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We are excited by the new Google satellite imagery for the Auckland area. This new view of our largest city is only weeks old, we’ve created a short Google Earth Tour of some of the apartment sites we at Envivo are working on click here.  We have plenty more in progress…

Is your Cross Lease Title Deficient?

Envivo-Surveyor-Cross-Lease-Rectification-subdivide Envivo-Surveyor-Cross-Lease-Rectification Envivo-Surveyor-Cross-Lease-Rectification-2014

Is you crosslease title deficient?

If the buildings on site do not match your Cross Lease flats plan then your title is probably deficient. If this is the case then we advise that you either rectify the Cross Lease flats plan or convert your property to a freehold title.

In most cases we strongly recommend converting cross lease properties to freehold.

Three key reasons:
1. Your property may worth more as a freehold title than a cross lease title, you will find it easier to market and to sell;
2. You will be able to renovate and alter your freehold property without asking the neighbour’s permission every time.
3. You will not have ongoing costs every time a property alteration is completed and the Cross Lease flats plan requires updating.

Why do I have to do anything? 

When you own a cross leased property, you and your neighbour own the land together. You only lease the area shown on the Cross Lease flats plan. You may also have an exclusive use area (normally your lawn and garden). If you change the outline of your building (even adding on an additional level) then you are occupying an area outside your lease area until the Cross Lease flats plan is updated in agreement with your neighbour.

In a worst-case scenario, this could lead too;

  • Legal action from your neighbour (or future neighbour) and in extreme cases could require the removal of the addition.
  • Banks may not lend if they become aware that the title is defective (as a defective title may adversely affect their security).
  • Loss of sale, when selling the property you may have a problem that could lead to either the sale falling through or having to be renegotiated. This could affect a whole chain of purchasers in a domino-effect where multiple vendors and purchasers’ conditional settlements are affected.

So what do you do to get the process underway?

Act early and call a Registered Professional Surveyor for advice you can rely on. “We can manage the whole process for you – whether you choose to do a cross lease rectification or prefer to convert the property to freehold,” said Mark Finlayson, Director, Envivo.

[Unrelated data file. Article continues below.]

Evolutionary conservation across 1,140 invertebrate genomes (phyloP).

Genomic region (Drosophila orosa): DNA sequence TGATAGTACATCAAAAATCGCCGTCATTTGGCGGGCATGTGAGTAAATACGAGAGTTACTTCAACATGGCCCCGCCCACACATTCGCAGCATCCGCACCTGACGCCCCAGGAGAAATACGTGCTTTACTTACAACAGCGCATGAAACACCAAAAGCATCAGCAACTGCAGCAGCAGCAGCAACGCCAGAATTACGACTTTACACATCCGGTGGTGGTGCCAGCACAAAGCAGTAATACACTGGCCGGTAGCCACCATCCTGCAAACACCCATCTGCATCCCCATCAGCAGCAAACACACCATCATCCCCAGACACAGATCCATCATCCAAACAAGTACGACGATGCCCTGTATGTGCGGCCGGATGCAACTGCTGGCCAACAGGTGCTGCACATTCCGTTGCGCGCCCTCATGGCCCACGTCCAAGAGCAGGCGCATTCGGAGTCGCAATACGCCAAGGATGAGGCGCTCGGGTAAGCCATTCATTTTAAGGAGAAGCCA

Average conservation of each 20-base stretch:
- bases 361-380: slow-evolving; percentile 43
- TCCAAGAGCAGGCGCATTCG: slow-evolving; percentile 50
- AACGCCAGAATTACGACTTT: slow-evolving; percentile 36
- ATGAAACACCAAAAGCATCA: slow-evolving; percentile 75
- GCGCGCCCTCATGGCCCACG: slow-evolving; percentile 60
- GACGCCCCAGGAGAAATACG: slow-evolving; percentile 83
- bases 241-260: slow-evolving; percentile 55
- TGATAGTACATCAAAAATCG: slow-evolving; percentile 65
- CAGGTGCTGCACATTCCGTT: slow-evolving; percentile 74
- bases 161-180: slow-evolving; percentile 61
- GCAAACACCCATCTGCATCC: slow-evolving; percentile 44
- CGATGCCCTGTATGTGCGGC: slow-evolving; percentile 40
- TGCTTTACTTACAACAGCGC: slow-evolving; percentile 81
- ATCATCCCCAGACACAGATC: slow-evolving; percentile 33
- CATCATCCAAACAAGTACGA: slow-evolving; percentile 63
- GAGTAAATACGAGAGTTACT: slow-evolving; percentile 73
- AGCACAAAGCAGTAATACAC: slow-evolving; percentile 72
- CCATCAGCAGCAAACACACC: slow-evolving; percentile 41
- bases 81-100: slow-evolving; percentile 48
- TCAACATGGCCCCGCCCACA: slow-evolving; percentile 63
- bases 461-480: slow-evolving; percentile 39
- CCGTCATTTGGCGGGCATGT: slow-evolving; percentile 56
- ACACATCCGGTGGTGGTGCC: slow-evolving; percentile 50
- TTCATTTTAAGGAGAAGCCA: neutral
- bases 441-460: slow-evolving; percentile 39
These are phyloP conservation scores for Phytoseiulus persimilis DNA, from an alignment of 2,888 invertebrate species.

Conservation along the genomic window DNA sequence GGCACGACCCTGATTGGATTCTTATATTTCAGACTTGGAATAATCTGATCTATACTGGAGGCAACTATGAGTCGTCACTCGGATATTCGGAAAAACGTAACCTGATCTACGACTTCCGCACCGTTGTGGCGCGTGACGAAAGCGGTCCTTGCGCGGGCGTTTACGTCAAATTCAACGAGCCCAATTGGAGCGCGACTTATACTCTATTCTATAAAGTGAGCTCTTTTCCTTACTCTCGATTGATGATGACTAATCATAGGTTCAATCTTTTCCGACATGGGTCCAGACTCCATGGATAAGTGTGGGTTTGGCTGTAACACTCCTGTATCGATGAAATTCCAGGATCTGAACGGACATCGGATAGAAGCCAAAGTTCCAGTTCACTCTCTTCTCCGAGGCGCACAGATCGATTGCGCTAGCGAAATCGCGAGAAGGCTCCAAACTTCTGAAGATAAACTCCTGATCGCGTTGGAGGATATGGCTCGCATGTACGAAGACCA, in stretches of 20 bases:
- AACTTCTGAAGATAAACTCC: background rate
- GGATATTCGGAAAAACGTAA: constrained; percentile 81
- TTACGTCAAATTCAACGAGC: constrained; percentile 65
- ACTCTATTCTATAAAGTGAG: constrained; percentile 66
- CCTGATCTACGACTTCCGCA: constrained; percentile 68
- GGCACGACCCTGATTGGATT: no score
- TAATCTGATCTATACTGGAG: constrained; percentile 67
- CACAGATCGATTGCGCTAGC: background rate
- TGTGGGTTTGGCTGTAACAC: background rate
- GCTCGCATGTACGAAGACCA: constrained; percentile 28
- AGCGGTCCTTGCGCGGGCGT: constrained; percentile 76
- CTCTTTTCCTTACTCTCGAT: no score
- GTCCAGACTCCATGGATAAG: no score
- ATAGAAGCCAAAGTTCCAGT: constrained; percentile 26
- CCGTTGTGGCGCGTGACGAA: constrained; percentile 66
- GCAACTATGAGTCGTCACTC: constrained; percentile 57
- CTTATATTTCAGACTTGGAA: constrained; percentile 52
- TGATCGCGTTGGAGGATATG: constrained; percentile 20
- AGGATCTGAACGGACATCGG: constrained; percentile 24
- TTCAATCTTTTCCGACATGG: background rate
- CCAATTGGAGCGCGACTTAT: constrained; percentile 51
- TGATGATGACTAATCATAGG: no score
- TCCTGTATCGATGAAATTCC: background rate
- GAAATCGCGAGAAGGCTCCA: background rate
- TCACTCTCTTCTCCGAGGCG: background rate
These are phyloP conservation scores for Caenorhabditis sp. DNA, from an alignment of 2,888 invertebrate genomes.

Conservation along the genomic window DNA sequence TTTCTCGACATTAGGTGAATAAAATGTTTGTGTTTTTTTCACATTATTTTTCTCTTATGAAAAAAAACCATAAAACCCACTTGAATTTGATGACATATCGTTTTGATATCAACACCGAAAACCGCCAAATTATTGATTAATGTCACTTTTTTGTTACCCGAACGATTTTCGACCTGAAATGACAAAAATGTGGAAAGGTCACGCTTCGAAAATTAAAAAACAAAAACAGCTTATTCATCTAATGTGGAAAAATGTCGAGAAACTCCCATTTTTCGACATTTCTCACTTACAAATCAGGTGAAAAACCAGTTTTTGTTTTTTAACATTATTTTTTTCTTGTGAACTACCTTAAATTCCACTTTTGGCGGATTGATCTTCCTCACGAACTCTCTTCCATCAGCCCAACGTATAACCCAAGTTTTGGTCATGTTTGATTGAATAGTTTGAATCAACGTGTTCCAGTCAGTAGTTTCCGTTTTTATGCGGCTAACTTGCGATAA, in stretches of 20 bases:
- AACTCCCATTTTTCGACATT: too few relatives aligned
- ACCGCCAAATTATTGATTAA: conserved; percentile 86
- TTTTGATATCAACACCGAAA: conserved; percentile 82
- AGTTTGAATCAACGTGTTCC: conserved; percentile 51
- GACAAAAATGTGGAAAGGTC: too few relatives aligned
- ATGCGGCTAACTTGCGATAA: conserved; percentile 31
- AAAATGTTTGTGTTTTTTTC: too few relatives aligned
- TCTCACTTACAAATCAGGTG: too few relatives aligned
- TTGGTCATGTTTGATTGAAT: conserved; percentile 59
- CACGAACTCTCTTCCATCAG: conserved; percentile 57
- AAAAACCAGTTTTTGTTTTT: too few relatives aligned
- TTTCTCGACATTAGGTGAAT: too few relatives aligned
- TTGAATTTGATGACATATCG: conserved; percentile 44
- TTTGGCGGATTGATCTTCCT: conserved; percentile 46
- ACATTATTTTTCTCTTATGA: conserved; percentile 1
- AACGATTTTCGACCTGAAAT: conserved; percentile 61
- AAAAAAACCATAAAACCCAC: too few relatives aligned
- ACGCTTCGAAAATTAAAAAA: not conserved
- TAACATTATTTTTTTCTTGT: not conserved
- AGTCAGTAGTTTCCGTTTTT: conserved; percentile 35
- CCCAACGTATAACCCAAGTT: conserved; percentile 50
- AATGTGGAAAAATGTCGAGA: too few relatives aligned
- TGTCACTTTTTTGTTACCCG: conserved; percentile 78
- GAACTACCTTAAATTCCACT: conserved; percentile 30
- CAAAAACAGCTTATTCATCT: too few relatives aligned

“We often receive panic calls from people selling their house, where the prospective purchaser has noticed that the plans are not the same as what is on-site. Updating a cross lease title is not a quick process as the property usually needs to be re-surveyed and an application for Resource Consent lodged with Council. Cross lease rectifications and cross lease conversion to freehold are both legal processes which involve licensed surveyors, lawyers, planners and Auckland Council.”

Our Envivo team are experts in this area.

There are over 216,000 cross lease titles in New Zealand, nearly 50% of which are in Auckland. Any advantages in cross lease developments were removed when the Resource Management Act 1991 came in to effect. They were common thirty years ago as they were a less expensive way of subdividing. Now, both cross leases and subdivisions need to comply with the same site coverage rules, density controls and development control infringement rules.

Deficient cross leases are very common. This is a legal matter and can become costly and extremely frustrating to owners. Often the issues are historical where one owner has done an alteration or addition but has not updated the Cross Lease to reflect the changes. The property may have changed hands since then. As Cross Lease titles are created around the footprint of the building, any changes require the title to be updated.

  • Once a popular form of title for flats, townhouses to circumvent subdivision rules.
  • Land and buildings owned by occupants.
  • They are tenants in common with each other.
  • Flats are then leased from the joint owners, usually for 999 years.
  • Cross lease terms may be varied, unexpected or outdated (for example, no pets).
  • Some old cross leases do not have exclusive-use areas so gardens are shared.
  • Permission from neighbours needed for changes to properties.

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